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Re: Help with code optimization

by kcott (Abbot)
on Jun 28, 2013 at 01:57 UTC ( #1041123=note: print w/ replies, xml ) Need Help??


in reply to Help with code optimization

G'day hyu968,

One thing that immediately leapt out at me was this block of code:

if($data=~m/^\s*FORM\s*TYPE:\s*(.*$)/m) {$form_type=$1;} if($data=~m/^\s*CENTRAL\s*INDEX\s*KEY:\s*(\d*)/m) {$cik=$1;} if($data=~m/^\s*CONFORMED\s*PERIOD\s*OF\s*REPORT:\s*(\d*)/m) {$rep +ort_date=$1;} if($data=~m/^\s*FILED\s*AS\s*OF\s*DATE:\s*(\d*)/m) {$file_date=$1; +} #if($data=~m/^\s*SEC\s*FILE\s*NUMBER:\s*([0-9-]*)/m) {$file_number +=$1;} if($data=~m/^\s*COMPANY\s*CONFORMED\s*NAME:\s*(.*$)/m) {$name=$1;} if($data=~m/^\s*STANDARD\s*INDUSTRIAL\s*CLASSIFICATION:.*?\[(\d{4} +)/m) {$sic=$1;}

Each of those conditions is mutually exclusive: once you have a match, all the remaining conditions will be FALSE. So you could change all but the first if to elsif, use one of the forms shown in perlsyn - Basic BLOCKs, or use something like this:

for ($data) { /^\s*FORM .../ and do { $whatever = $1; last }; /^\s*CENTRAL .../ and do { $whatever = $1; last }; /^\s*CONFORMED .../ and do { $whatever = $1; last }; }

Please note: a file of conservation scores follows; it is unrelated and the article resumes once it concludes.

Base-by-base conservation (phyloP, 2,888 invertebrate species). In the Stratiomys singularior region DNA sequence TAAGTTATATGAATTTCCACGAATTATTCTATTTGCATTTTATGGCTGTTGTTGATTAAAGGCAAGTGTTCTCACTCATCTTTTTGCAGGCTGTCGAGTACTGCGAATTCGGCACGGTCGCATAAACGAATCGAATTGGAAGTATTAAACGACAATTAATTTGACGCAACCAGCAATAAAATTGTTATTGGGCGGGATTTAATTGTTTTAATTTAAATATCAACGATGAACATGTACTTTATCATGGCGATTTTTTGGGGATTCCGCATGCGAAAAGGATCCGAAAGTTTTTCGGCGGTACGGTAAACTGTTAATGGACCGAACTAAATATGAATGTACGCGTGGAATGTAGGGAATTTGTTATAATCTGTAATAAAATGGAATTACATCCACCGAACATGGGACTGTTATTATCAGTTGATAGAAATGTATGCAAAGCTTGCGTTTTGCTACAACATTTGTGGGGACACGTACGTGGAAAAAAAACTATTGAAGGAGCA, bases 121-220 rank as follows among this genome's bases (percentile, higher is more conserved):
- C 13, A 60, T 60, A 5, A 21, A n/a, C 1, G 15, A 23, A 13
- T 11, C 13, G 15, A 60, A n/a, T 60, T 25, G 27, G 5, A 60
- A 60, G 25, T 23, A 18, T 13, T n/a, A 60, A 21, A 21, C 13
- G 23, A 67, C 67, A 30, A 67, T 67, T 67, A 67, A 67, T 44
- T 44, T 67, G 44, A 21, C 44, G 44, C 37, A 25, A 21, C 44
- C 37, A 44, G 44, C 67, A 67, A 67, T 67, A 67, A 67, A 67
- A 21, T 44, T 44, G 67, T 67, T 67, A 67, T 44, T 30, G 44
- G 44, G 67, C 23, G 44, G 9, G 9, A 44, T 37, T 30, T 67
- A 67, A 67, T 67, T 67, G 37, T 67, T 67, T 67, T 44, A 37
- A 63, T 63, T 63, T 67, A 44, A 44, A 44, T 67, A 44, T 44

If you have some idea of which matches are more likely, test them earlier.

Also, I'd advise against any of the given/when constructs, such as those shown in the Switch Statements section (immediately following the Basic BLOCKs section I linked to above), as they're experimental and not really suitable for production code.

-- Ken


Comment on Re: Help with code optimization
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Re^2: Help with code optimization
by sundialsvc4 (Monsignor) on Jun 28, 2013 at 03:13 UTC

    last?   Or maybe should be next?   Do you intend to jump out of the loop, or don’t you instead really mean, continue it?

      "last? Or maybe should be next? Do you intend to jump out of the loop, or donít you instead really mean, continue it?"

      The loop for ($data) { ... } only executes once.

      Neither last nor next will make it execute any more or less times.

      When a match is found and the captured data is assigned to a variable, that's the last thing to be done.

      Here's what the last documentation says:

      "The last command is like the break statement in C (as used in loops); it immediately exits the loop in question."

      That's what we want to do here: immediately exit the loop.

      Here's what the next documentation says:

      "The next command is like the continue statement in C; it starts the next iteration of the loop"

      That's not what we want to do here: it's a one-pass loop; there are no more iterations.

      [You might like to follow the link I provided in my original reply. It has two more code examples where last is used to exit one-pass loops.]

      -- Ken

Re^2: Help with code optimization
by Anonymous Monk on Jun 28, 2013 at 13:10 UTC
    Those conditions are NOT mutually exclusive. The m modifier will cause the ^ to match any beginning of line, not just at the beginning of the string. Since $data contains the entire file, each of the expressions could match.

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